A heart transplant removes a severely diseased and failing heart and replaces it with a healthy heart from a deceased donor.
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Reasons for Procedure
A heart transplant is done when all other methods have failed. It may be done because of:
All procedures have some risk. The doctor will go over some problems that could happen, such as:
- Excess bleeding
- Problems from anesthesia, such as wheezing or sore throat
- Blood clots
- Rejection of the new heart
- Fluid around the heart
- Irregular heart rate
- Damage to other body organs, such as the kidneys
Things that may raise the risk of problems are:
What to Expect
Prior to Procedure
It may take some time to find a heart from a donor. Once one is found, the surgical team will meet with you to talk about:
- Anesthesia options
- Any allergies you may have
- Current medicines, herbs, and supplements that you take and whether you need to stop taking them before surgery
- Fasting before surgery, such as avoiding food or drink after midnight the night before
- Specialists you may need to see
- Tests that will need to be done before surgery, such as an echocardiogram, electrocardiogram, and cardiac catheterization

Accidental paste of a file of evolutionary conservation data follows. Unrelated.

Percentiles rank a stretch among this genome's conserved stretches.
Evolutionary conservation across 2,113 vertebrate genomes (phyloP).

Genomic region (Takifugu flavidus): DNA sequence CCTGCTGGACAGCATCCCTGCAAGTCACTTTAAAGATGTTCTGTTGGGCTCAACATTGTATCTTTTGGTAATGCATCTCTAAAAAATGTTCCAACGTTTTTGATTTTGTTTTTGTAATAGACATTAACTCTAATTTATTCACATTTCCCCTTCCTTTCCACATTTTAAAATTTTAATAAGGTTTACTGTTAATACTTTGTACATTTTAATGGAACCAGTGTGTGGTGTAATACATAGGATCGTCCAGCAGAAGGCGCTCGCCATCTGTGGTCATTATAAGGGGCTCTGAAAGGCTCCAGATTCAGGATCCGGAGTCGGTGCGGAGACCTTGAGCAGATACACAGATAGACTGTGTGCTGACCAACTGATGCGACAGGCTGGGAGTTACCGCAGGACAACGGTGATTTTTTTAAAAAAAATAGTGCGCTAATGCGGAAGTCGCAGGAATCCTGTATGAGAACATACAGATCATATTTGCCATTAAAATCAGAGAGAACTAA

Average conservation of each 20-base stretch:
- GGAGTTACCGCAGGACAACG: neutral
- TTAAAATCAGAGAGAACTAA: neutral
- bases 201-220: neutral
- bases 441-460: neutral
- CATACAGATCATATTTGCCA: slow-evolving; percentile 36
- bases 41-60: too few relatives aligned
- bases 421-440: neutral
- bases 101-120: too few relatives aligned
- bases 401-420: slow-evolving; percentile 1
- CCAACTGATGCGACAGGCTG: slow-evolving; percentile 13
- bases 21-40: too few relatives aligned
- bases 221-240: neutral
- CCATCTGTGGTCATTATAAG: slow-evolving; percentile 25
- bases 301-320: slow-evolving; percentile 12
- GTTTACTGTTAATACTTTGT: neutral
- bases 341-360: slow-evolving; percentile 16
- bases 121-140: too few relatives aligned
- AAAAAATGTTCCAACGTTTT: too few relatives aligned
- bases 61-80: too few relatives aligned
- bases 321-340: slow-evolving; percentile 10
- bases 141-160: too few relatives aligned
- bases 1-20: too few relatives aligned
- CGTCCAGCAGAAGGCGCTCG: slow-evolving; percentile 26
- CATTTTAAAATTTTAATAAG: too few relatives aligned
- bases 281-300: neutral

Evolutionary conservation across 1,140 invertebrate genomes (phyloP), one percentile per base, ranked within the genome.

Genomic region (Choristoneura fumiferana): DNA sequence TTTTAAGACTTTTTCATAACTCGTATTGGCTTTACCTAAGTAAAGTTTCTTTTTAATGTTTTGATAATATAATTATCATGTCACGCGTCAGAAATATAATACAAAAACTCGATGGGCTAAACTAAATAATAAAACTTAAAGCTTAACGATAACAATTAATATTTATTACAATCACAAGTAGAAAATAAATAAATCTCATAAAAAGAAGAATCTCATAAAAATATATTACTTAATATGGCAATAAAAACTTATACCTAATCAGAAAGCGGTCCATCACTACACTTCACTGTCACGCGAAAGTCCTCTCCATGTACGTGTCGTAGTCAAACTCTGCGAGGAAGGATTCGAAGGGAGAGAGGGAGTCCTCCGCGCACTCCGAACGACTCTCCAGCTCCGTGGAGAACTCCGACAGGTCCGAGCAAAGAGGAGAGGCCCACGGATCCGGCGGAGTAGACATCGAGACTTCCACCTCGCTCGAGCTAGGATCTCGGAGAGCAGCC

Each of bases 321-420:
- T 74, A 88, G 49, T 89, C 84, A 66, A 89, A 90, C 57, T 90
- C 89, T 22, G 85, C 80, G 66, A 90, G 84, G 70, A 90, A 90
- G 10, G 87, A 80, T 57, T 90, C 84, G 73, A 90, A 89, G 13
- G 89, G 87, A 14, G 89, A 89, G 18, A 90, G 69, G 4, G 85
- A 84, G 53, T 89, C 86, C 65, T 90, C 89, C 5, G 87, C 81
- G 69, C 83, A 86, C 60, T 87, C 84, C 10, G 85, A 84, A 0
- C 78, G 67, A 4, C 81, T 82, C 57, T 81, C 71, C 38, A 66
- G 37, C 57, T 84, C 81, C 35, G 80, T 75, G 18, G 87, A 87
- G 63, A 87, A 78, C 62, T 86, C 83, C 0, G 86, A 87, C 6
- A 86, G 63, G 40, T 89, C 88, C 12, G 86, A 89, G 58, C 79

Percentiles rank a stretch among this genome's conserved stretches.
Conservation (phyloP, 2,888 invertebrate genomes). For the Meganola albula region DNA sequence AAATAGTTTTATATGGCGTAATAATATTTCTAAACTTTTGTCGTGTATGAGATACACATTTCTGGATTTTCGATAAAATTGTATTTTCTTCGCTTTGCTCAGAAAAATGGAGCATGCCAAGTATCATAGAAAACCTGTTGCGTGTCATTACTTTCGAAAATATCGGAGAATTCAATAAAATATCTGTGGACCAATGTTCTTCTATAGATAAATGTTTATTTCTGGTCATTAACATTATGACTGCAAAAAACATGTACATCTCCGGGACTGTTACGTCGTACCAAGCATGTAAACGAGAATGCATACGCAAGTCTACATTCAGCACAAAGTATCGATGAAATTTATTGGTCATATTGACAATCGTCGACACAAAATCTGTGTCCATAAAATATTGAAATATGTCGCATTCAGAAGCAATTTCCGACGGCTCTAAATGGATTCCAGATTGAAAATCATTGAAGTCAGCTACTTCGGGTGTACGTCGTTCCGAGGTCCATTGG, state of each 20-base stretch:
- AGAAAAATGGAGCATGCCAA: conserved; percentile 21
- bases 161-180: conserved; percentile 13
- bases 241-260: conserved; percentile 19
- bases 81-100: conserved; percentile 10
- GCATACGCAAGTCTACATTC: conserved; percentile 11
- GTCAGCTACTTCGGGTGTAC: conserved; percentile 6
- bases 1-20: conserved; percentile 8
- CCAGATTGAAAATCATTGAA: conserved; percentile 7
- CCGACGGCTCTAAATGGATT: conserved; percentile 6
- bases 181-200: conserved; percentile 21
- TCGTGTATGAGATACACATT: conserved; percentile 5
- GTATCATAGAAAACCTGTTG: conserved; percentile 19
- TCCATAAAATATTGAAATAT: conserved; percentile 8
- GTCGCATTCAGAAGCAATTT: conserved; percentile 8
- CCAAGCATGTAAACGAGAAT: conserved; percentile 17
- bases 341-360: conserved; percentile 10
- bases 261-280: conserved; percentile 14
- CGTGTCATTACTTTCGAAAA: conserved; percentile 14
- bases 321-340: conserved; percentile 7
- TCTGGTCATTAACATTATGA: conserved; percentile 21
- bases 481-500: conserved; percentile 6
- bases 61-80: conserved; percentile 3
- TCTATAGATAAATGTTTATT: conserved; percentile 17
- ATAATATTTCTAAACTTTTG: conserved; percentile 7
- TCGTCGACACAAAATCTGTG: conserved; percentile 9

General anesthesia will be used. You will be asleep.
Description of the Procedure
An incision will be made in the breastbone. The chest will be opened. You will be connected to a heart-lung machine. It will take over the job of the heart and lungs during surgery. Most of the heart will be removed. The back wall of the left atrium with the pulmonary vein openings will be left in place. The donor heart will be prepared and sewn into place in the chest. The blood vessels will be connected. After this, the blood will start to flow and warm the heart.
The new heart may begin beating on its own, or you may be given an electrical shock to help start it. For safety, you will also have a temporary pacemaker attached to the heart to help the heart beat stay regular. After the doctor is sure that the heart is beating fine, the blood will be rewarmed. The heart-lung machine will be slowly turned down and disconnected. Tubes may be placed in the chest cavity to drain any blood that has collected. The breastbone will be closed with stainless steel wires. The skin will be closed with absorbable stitches.
Immediately After Procedure
You will be taken to the intensive care unit (ICU) for observation. This may include:
- A breathing machine until you can breathe on your own
- Medications to support heart function
- Pacing wires to help the heart beat normally
- Tubes connected to a machine to help drain excess blood and air
How Long Will It Take?
Will It Hurt?
Pain and swelling are common for several weeks. Medicine and home care help.
Average Hospital Stay
The usual length of stay is two weeks. If you have any problems, you may need to stay longer.
At the Hospital
While you are recovering, the staff may:
- Give you pain medicines
- Start you on medicines to suppress the immune system so your body does not reject the transplant
- Teach you breathing exercises to prevent infection